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Transplanting: The beauty and strain of change

written by

Melissa Barth

posted on

April 23, 2024

With Spring fully underway, the seeds that some of us planted several weeks ago are now ready to be transplanted into their summer soil homes. 

Just as with starting seeds, I found the process of tending and transplanting baby plants held many parallels to everyday life. 

Let's start by reflecting on the tending of the seedlings in preparation for transplanting them. 

In full disclosure, this process was painfully educational for me. About midway through caring for my seedlings, I noticed they began to display signs of distress. 

While I was faithfully and plentifully watering them, they began to look dehydrated and I was at a total loss as to know why. (All of you experienced gardeners likely know where my error was.) Unfortunately, I didn't realize it until it was too late. It turns out that, while I was watering my baby plants from the top, they needed to be watered from beneath - by placing them in trays of water so that their root structures could be fully hydrated.

It was a novice mistake, but this gardening lesson made me think about my own life habits. I thought my plants were well watered because their soil moistened easily. Yet this moisture was only surface deep because at their roots my plants were drying out and dying.

It made me wonder if I ever do things to keep up a superficial facade which gives the appearance that I am thriving but in reality, my watering is only surface deep and my roots are drying out. Am I putting in the hard work to be truly strong and healthy at my "root" level? Or, are my convictions only skin deep in that I say I believe in things and would stand for them but when life gets hard (when the sun comes out and the temperatures rise), I lack the root nourishment and subsequent strength to walk consistently with my values.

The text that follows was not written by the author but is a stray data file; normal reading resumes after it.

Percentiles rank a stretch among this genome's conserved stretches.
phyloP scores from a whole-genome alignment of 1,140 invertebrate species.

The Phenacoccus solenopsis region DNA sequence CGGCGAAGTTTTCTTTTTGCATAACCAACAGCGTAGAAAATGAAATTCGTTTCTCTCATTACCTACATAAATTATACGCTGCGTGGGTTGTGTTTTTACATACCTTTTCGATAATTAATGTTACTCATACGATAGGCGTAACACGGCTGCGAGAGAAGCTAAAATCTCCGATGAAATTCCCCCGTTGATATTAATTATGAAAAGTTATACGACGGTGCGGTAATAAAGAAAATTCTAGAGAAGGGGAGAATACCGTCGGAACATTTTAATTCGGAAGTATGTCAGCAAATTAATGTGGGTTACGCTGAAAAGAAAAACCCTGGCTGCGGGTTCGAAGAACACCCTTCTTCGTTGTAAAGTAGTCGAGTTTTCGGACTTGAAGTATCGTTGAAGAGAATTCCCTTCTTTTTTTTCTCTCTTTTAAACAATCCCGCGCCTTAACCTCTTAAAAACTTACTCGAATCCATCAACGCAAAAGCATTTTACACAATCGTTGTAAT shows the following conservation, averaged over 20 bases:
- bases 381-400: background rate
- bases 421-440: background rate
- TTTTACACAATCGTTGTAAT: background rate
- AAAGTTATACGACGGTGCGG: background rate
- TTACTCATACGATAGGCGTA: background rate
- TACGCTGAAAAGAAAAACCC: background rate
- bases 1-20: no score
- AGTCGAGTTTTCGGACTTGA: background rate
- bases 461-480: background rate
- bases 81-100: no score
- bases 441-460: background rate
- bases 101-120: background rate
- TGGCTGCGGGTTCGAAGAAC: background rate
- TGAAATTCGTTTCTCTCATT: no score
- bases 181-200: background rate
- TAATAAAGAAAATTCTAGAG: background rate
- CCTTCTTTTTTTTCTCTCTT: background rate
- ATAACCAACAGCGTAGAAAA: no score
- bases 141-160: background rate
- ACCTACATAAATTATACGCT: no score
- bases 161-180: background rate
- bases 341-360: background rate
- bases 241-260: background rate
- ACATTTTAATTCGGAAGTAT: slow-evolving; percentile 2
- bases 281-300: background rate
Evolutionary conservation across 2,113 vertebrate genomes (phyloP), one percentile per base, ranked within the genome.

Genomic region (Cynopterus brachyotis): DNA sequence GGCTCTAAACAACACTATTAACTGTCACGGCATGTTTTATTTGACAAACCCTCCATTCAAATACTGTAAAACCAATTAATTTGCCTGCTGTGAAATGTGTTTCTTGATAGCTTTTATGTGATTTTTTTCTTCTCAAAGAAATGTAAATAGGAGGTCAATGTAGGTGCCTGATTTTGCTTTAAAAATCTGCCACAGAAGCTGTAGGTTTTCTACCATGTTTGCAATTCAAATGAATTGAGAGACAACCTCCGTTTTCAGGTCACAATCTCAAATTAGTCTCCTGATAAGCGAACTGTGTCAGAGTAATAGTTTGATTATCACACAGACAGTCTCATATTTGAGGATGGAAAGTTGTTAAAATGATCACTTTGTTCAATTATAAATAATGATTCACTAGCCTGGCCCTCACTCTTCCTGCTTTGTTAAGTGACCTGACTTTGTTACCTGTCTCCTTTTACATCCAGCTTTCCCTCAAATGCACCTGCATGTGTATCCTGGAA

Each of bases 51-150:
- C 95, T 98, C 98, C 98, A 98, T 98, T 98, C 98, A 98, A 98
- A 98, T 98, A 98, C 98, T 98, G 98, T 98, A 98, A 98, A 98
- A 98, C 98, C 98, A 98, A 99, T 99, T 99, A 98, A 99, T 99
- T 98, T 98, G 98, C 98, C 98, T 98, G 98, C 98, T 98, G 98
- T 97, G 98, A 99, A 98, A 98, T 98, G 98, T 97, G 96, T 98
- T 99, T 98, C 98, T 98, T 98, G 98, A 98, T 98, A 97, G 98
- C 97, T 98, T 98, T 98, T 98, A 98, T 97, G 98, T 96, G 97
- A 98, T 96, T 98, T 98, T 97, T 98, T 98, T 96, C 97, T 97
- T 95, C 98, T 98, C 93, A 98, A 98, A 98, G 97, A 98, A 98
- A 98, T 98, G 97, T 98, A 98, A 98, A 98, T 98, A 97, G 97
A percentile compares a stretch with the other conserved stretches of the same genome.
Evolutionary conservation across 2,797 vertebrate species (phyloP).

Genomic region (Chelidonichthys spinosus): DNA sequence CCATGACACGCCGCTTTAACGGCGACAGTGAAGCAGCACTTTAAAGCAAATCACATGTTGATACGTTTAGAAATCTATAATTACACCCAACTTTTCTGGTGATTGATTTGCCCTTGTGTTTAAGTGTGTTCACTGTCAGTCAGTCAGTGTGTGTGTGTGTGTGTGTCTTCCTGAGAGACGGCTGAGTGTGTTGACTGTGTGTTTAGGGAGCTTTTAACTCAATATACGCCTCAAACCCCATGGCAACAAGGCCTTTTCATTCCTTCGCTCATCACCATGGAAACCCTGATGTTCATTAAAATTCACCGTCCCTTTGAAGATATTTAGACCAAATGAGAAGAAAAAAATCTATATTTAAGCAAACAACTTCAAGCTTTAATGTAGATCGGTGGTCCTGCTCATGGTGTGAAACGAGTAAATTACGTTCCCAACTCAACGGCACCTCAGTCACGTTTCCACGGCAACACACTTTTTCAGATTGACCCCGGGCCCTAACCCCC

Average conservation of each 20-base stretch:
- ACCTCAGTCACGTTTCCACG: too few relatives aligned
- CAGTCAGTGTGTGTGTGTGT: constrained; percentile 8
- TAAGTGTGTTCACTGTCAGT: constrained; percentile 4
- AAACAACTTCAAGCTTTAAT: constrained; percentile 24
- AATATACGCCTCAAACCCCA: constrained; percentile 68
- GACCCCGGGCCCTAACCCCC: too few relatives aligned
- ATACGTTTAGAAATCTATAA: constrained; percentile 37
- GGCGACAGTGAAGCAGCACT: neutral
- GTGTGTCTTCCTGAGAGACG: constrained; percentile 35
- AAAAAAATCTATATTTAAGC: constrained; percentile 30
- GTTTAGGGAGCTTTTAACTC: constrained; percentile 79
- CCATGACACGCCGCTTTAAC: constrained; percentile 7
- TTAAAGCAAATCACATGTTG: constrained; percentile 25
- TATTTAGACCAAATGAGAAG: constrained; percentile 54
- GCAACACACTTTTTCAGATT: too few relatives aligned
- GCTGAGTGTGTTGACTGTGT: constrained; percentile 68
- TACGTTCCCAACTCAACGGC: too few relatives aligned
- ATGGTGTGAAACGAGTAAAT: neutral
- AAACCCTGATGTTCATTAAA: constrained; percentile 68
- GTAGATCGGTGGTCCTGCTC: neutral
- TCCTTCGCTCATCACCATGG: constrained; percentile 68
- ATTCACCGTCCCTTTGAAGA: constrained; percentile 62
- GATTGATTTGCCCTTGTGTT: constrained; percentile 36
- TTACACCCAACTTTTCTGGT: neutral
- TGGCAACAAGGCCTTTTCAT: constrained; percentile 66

Yet another life lesson from tending seedlings is to stop and ponder our actions when we do not get the results we desire
. When my plants started to die, I should have stopped to consider, sought counsel, and made a change. But I continued doing what was familiar - what was easy and comfortable. The way I was watering gave me the false sense that I was taking care of my plants. It checked the box and eased my mind, but it was not entirely what the plants needed. I am not a parent, so I want to be cautious about saying anything related to child-rearing, but perhaps it is easy to "top water" children (so that they look healthy in our social circles) while their roots are really drying up. It takes time, energy, and intentionality to know how to properly nourish young roots so that they can be prepared and strong enough to be transplanted into the next stage of life. 

Now for the transplanting! Transitions are hard. However, seedlings that have been properly cared for make the change just fine. And as many of us have experienced, even if they pout (wilt) for a short time they soon revive and flourish as their roots reach deeper and spread further. Is there a change in your life that you are apprehensive about? I get it. Change is hard. We get comfortable with where we are. But our tiny planter-cells will never allow us to live the life we were created to live. We will never reach our full potential unless we go through being transplanted (often multiple times throughout our lives). Most of us know what happens to baby plants when they stay in the tiny starter cells - they become root-bound and eventually die. Almost all analogies are imperfect, but perhaps some of us have experienced a type of "death" because we have not risked stepping into a new role, moving to a new area, or saying "yes" to a new opportunity. 

Tending Transplants
Photo credit - Joseph Tidwell, Polyface apprentice 2024

In closing, I hope you were blessed in some way by reading the confessions and reflections of a novice gardener. My hope is that you gleaned either practical advice or personal insights that you can apply to your current life.    

- Melissa

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